Jacques le Bec, wiping his mouth with the back of his hand, spoke a word or two rapidly in French.
Brother Bartolome turned to Evans. “Yes, I go with you. For you, my child!”—He felt for his crucifix and held it over the Carmelite, who had dropped on her knees before him. At the same time, with his left hand, he pointed towards the altar. “For these, the mockery of the Crucified One which themselves have prepared!”
I saw Evans pull out his knife and leap. I saw him like a man shot, drop his arm and spin right-about as two screams rang out from the gallery over his head. It must have been I who screamed: and to me, now, that is the inexplicable part of it. I cannot remember uttering the screams: yet I can see Evans as he turned at the sound of them.
Yet it was I who screamed, and who ran for the door and, still screaming, dashed out upon the staircase. Up the stairs I ran: along the corridor: and up a second staircase.
The sunshine broke around me. I was on the leads of the roof, and Panama lay spread at my feet like a trodden garden. I listened: no footsteps were following. Far away from the westward came the notes of a bugle—faint, yet clear. In the northern suburbs the dogs were baying. I listened again. I crept to the parapet of the roof and saw the stained eastern window of the chapel a few yards below me, saw its painted saints and martyrs, outlined in lead, dull against the noonday glow. And from within came no sound at all.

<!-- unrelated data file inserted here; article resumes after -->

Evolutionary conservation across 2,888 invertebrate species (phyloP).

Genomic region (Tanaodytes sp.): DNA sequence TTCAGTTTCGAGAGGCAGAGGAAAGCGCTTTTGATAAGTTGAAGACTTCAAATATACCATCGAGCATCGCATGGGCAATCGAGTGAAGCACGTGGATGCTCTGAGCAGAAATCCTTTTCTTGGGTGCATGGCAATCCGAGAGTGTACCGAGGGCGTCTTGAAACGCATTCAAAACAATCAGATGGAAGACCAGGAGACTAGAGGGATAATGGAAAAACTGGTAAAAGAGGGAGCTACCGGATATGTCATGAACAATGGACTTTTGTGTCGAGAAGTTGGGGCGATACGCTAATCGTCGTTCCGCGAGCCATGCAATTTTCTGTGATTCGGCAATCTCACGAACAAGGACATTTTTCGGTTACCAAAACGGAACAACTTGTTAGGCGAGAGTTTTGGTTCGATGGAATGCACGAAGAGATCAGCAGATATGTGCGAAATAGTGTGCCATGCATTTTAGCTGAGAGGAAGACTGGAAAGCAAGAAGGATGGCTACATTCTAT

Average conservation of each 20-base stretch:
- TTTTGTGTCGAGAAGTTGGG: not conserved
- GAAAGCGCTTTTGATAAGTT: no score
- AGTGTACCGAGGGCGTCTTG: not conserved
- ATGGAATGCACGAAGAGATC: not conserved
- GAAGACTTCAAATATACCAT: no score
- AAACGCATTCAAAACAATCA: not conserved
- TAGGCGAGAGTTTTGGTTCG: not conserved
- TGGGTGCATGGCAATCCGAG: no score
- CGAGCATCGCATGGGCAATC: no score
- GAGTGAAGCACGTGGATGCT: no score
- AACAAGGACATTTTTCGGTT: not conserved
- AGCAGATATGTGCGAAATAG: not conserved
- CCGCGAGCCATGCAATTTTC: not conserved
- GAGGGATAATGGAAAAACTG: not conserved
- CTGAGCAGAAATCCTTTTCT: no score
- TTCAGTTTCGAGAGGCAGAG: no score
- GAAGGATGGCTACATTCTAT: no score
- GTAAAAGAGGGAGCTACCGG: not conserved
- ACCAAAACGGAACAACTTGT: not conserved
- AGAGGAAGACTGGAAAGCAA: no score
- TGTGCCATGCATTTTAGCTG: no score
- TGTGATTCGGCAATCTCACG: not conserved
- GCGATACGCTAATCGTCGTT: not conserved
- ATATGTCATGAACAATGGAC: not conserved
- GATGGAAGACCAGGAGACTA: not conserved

The Story is Told by Dom Bartholomew Perestrello, Governor of the Island of Porto Santo.
It was on the fifteenth day of August, 1428, and about six o’clock in the morning, that while taking the air on the seaward side of my house at Porto Santo, as my custom was after breaking fast, I caught sight of a pinnace about two leagues distant, and making for the island.
I dare say it is commonly known how I came to the governance of Porto Santo, to hold it and pass it on to my son Bartholomew; how I sailed to it in the year 1420 in company with the two honourable captains John Gonsalvez Zarco and Tristram Vaz; and what the compact was which we made between us, whereby on reaching Porto Santo these two left me behind and passed on to discover the greater island of Madeira. And many can tell with greater or less certainty of our old pilot, the Spaniard Morales, and how he learned of such an island in his captivity on the Barbary coast. Of all this you shall hear, and perhaps more accurately, when I come to my meeting with the Englishman. But I shall tell first of the island itself, and what were my hopes of it on the morning when I sighted his pinnace.